I’m always reluctant to read screenplays or dramas because I become lazy at the mere thought of having to rake through stage directions and character poses and what not. It’s a stupid rationale, but there it is. Still, every now and then I’ll land on something that seems worth the trouble, which almost always is.
This morning I read Cormac McCarthy’s “Scenes of the Crime” via last year’s New Yorker Summer Fiction issue. The quick frames and short-stop descriptions morphed me into that girl on the bus whose head is bowed so deep into the page that her periphery becomes a melted haze, only bothering to look up at the end of the story, and well past the point that she missed her stop. I call it the McCarthy Effect.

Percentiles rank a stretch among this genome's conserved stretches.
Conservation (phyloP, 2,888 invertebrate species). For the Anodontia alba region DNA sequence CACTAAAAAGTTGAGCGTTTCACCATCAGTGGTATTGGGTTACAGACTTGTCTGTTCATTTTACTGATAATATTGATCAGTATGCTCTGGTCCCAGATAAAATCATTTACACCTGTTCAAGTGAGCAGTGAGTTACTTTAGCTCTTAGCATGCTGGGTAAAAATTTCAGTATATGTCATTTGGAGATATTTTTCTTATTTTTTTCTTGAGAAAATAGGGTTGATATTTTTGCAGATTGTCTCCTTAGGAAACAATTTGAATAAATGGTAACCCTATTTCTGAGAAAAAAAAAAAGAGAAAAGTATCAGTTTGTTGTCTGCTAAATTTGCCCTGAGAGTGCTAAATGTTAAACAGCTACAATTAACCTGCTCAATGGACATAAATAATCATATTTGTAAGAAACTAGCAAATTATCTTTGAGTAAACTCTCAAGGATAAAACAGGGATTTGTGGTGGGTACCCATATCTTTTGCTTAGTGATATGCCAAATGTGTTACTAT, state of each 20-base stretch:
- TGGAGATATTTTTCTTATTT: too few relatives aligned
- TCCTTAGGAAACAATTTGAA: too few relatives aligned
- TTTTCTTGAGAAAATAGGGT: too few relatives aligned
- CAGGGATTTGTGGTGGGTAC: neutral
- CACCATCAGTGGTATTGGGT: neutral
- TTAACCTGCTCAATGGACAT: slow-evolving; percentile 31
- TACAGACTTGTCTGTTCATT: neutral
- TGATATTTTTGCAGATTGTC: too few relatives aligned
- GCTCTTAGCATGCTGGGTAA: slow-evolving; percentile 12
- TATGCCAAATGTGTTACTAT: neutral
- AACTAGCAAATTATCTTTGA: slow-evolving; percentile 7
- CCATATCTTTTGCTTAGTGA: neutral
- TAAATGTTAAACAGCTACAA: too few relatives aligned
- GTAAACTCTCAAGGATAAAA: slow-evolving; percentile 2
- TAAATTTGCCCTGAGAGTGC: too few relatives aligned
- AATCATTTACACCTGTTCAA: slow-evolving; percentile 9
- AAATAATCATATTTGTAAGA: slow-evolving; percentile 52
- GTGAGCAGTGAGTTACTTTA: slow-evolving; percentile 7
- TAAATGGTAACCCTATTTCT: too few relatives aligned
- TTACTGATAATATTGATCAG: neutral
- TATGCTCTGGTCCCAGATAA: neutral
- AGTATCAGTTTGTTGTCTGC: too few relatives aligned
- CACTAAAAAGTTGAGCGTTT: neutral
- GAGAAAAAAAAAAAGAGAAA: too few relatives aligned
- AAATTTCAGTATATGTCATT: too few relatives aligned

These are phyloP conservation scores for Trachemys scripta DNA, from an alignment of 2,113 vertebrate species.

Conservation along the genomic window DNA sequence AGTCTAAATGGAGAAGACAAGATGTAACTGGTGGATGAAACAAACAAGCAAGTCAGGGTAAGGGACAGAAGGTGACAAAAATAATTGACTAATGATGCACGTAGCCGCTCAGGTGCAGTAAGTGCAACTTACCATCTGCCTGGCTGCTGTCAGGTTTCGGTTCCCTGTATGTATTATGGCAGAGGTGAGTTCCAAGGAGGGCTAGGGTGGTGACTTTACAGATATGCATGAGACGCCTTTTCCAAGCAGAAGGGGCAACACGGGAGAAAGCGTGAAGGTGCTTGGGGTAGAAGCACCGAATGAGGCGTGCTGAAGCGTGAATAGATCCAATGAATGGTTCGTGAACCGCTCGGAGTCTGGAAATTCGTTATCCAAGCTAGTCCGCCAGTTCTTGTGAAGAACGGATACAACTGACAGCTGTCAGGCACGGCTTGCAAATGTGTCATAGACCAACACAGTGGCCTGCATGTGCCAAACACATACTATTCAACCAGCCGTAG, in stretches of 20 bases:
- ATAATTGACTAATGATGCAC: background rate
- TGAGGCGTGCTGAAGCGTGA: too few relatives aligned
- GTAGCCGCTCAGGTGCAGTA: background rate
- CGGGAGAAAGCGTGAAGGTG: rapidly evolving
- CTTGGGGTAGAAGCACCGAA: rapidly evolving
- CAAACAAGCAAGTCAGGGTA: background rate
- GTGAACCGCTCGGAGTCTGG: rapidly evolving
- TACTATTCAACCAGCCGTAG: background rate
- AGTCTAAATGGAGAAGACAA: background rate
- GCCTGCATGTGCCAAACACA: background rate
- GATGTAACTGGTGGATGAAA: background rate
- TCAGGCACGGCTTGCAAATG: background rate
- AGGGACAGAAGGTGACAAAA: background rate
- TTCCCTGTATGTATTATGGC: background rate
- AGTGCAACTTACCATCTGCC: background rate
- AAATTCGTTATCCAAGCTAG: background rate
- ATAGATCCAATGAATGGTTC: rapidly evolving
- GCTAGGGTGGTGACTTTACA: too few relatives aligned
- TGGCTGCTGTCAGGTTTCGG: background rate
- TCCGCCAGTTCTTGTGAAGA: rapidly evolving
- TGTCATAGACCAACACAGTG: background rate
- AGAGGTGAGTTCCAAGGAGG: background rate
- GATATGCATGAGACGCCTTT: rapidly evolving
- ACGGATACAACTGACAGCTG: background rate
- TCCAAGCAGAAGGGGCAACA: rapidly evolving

Here’s a small bit:
"The two Mexican drivers are talking to two other men. They squat on the ground. One passes around a pack of cigarettes. Then he picks up a stick and draws a map in the dirt."
"the American literary scene has split into two cultures: New York publishing versus university MFA programs. This book brings together established writers, MFA professors and students, and New York editors and agents to talk about these overlapping worlds, and the ways writers make (or fail to make) a living within them."
Up for preorder grabs via n+1.